The new terminology tested well in the fall 2007 qualitative testing. The Aboriginal questions for the May 2008 content test included the term ‘First Nations (North American Indian)'. A statement informing respondents that ‘First Nations (North American Indian)' comprises Status and Non-Status Indians was added. As well, the reference to ‘Eskimo' was removed and replaced with the expression ‘Inuk (Inuit).' ‘Inuk' is the singular form of ‘Inuit.'
In the Registered / Treaty Indian status question, the terminology ‘Status Indian (Registered or Treaty)' was introduced. Finally, in the Band / First Nation membership question, the previous reference to the ‘Musqueam' First Nation as an example was dropped.
Aboriginal peoples content on the census is used for evaluating and monitoring federal legislation, policies and programs including:
- Aboriginal Business Canada Program
- Aboriginal Human Resources Development Strategy
- Indian Act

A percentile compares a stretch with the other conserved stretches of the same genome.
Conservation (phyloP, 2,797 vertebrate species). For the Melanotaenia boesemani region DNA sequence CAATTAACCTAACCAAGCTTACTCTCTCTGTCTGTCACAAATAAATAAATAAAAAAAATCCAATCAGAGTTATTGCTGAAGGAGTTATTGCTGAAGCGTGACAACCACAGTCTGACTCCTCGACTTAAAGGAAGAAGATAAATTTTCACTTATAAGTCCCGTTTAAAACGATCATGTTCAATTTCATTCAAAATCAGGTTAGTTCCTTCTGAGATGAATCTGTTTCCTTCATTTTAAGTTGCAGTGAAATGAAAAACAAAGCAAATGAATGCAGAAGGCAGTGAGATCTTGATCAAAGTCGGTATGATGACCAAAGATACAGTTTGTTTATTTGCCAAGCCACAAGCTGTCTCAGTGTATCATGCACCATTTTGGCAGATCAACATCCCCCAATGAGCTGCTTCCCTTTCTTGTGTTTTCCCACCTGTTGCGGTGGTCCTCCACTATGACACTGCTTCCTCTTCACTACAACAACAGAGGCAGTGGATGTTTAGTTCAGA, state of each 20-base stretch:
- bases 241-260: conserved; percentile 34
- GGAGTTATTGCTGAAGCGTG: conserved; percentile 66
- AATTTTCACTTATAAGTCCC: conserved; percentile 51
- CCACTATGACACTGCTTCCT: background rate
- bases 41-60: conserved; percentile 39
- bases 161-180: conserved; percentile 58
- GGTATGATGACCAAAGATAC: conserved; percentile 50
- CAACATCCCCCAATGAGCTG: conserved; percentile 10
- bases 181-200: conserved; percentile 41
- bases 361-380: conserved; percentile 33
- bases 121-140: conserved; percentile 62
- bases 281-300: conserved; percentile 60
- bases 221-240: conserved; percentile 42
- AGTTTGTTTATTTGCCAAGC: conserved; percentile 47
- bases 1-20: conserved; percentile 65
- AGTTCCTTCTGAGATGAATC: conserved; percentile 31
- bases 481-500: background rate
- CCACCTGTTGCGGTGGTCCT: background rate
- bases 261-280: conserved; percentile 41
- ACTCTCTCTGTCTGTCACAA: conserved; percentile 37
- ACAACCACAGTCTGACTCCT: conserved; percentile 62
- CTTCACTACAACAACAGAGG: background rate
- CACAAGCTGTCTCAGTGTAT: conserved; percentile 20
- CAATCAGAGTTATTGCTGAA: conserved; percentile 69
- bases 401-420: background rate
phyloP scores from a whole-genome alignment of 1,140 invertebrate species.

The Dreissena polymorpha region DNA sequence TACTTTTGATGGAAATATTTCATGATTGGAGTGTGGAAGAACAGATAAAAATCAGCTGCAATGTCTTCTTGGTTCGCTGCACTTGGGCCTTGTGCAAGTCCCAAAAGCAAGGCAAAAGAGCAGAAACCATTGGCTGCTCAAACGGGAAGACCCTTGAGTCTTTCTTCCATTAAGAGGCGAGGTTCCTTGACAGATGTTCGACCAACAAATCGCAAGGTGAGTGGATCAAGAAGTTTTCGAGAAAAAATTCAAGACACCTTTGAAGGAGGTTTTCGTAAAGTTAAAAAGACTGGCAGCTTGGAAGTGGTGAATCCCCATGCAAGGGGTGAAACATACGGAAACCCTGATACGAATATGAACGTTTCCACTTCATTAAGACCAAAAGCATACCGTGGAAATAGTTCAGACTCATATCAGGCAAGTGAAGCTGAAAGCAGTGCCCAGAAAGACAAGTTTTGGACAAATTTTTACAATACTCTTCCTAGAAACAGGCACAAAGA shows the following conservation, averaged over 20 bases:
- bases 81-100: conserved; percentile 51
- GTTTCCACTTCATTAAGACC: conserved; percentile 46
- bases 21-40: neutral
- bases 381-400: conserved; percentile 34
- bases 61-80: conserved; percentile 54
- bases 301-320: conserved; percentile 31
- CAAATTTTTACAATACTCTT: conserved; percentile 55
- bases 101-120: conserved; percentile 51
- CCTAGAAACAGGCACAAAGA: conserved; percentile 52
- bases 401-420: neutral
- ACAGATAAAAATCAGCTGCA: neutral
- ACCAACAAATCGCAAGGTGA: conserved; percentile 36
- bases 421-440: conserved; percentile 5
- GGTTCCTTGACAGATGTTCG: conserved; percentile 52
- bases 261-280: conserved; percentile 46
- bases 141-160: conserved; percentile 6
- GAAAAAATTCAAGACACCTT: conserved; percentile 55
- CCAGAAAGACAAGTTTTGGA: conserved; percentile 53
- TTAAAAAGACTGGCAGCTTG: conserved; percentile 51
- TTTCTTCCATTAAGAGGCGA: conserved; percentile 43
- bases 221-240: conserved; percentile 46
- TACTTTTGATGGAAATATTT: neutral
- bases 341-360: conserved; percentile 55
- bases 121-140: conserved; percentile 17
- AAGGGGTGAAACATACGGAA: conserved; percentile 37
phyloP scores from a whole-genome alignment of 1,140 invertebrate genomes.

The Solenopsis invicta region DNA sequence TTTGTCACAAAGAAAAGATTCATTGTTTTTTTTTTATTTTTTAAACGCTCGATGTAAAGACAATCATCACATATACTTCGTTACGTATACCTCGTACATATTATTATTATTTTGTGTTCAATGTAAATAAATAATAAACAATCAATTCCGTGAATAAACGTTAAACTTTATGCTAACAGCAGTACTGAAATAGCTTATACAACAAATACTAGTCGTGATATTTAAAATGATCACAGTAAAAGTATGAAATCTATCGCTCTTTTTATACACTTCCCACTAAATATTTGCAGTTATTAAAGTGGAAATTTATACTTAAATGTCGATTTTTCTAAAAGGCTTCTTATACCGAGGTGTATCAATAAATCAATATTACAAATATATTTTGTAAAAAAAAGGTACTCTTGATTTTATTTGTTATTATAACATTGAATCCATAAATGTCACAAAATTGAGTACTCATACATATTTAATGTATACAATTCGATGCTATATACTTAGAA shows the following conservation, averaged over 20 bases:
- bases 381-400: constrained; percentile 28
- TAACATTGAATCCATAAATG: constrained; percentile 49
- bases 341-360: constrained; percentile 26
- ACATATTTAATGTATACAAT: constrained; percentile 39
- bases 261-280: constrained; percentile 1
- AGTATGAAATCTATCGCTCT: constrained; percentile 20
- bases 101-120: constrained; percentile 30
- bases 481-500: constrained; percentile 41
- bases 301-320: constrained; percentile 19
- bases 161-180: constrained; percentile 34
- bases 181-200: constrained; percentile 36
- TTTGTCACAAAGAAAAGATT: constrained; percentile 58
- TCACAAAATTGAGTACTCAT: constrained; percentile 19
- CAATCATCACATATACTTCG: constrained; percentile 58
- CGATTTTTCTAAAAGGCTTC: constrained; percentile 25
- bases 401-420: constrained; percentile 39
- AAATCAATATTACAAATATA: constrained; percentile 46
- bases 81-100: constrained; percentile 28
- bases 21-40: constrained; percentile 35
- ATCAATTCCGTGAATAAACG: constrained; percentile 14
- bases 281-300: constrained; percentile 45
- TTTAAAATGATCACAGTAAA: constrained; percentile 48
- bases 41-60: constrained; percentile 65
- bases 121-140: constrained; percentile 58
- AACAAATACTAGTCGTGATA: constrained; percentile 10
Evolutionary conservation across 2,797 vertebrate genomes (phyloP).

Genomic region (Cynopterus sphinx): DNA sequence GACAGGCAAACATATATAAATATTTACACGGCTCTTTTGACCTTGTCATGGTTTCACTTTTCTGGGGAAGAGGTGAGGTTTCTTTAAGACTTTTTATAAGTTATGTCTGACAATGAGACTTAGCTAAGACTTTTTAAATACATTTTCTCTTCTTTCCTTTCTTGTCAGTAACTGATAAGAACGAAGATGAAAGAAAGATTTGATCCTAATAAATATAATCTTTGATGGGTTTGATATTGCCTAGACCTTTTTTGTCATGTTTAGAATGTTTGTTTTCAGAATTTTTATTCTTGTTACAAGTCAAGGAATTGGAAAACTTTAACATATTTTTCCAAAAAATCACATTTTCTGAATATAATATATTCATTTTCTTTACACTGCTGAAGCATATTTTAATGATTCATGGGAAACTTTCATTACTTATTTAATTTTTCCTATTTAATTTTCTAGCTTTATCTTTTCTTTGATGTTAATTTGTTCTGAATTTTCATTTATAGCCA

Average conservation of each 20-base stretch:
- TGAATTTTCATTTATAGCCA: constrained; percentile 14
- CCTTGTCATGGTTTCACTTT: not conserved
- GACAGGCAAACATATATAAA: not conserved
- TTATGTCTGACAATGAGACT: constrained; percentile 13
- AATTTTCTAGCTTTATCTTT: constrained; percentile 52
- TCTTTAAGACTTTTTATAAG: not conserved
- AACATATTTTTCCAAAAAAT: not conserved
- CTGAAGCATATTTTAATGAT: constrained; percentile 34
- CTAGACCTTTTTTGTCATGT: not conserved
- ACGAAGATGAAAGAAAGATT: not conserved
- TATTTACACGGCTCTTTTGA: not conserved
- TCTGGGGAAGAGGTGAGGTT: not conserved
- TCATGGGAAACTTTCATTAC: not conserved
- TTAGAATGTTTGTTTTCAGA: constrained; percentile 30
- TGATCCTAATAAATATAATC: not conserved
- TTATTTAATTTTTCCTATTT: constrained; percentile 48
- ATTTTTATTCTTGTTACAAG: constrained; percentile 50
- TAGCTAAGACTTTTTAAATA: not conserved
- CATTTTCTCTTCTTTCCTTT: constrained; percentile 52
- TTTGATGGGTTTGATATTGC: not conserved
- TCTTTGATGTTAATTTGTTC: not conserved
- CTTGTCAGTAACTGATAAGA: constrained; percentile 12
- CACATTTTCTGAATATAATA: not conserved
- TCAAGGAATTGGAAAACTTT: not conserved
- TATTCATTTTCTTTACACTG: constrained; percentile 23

Source: Statistics Canada, Catalogue No. 92-379-XIE, 2001 Census Handbook.
Questions 18, 20 and 21 on the 2006 Census questionnaire (see Appendix 3) relate to the content on Aboriginal peoples.
Social and Aboriginal Statistics Division led a project to review Aboriginal identification questions used in Statistics Canada's Census of population and surveys to produce data about Aboriginal populations. As a first step in the review process, regional discussions were held with more than 350 users of Aboriginal data in over 40 locations across Canada during the winter, spring and early summer of 2007. As well, meetings were held with representatives of several provincial and federal departments and with national Aboriginal organizations.
Participants were provided with a document that allowed them to make notes and were given the option of submitting written feedback in addition to the discussion. Those who were unable to attend in person provided feedback on this form electronically. Feedback was focused on Statistics Canada data, collection methods and questions used on surveys and the census to identify the Aboriginal population.